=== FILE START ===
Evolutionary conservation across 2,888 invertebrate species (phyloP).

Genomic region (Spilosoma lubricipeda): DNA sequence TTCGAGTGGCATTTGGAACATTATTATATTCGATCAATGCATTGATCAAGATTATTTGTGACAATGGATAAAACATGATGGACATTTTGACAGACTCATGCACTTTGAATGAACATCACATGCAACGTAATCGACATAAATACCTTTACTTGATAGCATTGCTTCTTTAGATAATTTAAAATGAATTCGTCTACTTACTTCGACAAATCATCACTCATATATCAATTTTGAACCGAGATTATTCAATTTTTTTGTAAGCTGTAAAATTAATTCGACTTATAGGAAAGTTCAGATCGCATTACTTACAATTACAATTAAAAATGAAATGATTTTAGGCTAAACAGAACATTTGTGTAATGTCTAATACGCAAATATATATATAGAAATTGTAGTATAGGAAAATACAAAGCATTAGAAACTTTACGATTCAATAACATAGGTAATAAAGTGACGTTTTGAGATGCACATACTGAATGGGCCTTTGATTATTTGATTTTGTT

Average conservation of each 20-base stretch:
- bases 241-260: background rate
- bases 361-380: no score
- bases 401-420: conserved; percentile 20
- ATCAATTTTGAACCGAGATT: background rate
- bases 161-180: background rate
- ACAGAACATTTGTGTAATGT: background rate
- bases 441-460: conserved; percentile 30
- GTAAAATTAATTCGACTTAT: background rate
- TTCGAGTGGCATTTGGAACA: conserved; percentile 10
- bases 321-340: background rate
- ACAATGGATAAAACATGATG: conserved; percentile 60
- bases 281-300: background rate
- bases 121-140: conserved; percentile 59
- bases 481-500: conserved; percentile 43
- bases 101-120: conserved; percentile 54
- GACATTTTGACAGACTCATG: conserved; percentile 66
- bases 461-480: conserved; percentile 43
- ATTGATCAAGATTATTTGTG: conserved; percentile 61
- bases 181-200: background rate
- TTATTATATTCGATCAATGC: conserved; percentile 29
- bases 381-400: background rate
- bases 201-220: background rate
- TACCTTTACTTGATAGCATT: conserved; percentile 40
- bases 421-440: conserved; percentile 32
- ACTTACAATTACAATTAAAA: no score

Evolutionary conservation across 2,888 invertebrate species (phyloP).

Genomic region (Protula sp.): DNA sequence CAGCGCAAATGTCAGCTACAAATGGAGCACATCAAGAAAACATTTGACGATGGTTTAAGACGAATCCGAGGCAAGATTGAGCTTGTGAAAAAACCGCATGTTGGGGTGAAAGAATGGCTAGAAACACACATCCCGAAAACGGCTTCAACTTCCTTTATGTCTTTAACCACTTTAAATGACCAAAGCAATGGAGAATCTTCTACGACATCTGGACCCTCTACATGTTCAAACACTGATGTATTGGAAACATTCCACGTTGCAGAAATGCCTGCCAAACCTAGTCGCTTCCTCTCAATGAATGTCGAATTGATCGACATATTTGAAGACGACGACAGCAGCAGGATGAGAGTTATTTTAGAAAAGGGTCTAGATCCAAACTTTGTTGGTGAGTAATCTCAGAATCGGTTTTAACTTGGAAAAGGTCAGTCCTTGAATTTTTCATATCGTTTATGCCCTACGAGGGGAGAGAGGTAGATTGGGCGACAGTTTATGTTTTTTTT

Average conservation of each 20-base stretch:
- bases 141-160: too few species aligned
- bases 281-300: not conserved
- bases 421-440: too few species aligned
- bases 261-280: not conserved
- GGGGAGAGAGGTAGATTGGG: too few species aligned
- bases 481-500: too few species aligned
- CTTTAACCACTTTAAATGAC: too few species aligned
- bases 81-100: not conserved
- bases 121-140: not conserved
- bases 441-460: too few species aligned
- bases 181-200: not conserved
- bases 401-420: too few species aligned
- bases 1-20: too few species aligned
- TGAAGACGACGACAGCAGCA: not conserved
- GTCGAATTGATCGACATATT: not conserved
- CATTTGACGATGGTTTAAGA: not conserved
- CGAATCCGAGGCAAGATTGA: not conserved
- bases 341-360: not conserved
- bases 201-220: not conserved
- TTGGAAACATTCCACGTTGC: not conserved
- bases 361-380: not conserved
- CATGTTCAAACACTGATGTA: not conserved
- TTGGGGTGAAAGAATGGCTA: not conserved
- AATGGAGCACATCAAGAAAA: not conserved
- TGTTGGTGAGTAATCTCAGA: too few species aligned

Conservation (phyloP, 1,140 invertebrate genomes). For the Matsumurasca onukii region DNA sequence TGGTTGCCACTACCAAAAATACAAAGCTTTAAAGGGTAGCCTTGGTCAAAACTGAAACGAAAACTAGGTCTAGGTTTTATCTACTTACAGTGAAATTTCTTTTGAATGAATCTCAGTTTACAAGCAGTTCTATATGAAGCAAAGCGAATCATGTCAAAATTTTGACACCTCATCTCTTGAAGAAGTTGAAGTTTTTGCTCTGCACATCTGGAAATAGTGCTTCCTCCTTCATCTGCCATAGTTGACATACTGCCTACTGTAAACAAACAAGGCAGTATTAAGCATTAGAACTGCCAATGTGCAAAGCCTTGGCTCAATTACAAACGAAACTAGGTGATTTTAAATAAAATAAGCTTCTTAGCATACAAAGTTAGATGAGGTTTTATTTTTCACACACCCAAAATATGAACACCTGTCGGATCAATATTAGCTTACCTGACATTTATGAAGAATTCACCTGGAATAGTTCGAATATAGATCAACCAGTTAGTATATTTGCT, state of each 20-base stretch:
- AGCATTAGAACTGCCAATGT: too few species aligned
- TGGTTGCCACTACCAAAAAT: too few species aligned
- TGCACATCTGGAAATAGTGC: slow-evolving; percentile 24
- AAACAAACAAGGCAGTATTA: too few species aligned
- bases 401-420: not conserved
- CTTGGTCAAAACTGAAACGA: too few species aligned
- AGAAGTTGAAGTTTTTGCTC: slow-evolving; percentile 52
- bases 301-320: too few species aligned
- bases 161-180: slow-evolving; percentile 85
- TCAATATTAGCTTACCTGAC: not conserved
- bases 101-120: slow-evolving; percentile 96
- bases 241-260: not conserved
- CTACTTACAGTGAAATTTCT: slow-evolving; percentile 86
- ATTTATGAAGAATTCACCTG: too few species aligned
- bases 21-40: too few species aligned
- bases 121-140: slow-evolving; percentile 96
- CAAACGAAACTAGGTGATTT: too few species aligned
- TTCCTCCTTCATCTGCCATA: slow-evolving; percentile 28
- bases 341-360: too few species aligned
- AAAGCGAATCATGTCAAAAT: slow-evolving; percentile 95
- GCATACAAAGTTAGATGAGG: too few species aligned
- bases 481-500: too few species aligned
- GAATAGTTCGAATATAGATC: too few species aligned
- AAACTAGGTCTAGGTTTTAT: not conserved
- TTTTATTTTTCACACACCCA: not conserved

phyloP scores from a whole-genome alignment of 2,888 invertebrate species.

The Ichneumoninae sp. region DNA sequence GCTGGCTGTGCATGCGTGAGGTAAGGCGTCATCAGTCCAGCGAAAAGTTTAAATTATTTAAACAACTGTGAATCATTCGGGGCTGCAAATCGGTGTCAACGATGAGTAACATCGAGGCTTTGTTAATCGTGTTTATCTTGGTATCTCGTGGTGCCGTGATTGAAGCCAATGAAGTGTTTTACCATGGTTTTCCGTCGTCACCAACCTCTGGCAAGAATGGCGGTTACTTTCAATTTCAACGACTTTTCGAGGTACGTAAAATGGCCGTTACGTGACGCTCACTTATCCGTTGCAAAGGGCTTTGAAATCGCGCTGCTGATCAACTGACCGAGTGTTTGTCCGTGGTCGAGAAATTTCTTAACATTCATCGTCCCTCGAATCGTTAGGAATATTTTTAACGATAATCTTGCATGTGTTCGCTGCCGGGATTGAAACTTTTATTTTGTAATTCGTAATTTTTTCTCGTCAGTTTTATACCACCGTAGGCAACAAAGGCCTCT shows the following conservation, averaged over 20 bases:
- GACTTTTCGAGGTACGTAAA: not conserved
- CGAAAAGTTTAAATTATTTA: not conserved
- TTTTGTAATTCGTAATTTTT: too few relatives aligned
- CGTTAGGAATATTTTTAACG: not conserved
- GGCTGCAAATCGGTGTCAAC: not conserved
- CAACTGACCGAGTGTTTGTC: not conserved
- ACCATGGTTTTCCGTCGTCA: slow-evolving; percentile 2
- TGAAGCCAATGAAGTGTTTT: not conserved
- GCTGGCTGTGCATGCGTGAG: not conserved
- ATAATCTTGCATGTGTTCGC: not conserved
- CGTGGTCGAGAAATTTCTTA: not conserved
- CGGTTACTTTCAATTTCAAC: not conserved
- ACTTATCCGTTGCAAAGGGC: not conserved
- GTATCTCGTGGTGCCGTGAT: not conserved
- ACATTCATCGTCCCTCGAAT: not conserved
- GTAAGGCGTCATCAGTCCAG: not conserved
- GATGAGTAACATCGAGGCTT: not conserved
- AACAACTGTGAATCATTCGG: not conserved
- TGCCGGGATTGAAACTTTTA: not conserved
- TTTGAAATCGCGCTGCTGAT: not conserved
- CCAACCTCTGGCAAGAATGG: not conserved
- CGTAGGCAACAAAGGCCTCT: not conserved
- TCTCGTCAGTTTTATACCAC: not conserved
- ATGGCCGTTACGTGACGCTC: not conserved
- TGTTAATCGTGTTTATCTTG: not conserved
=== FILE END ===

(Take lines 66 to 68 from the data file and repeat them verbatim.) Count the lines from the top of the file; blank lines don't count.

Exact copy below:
- bases 161-180: slow-evolving; percentile 85
- TCAATATTAGCTTACCTGAC: not conserved
- bases 101-120: slow-evolving; percentile 96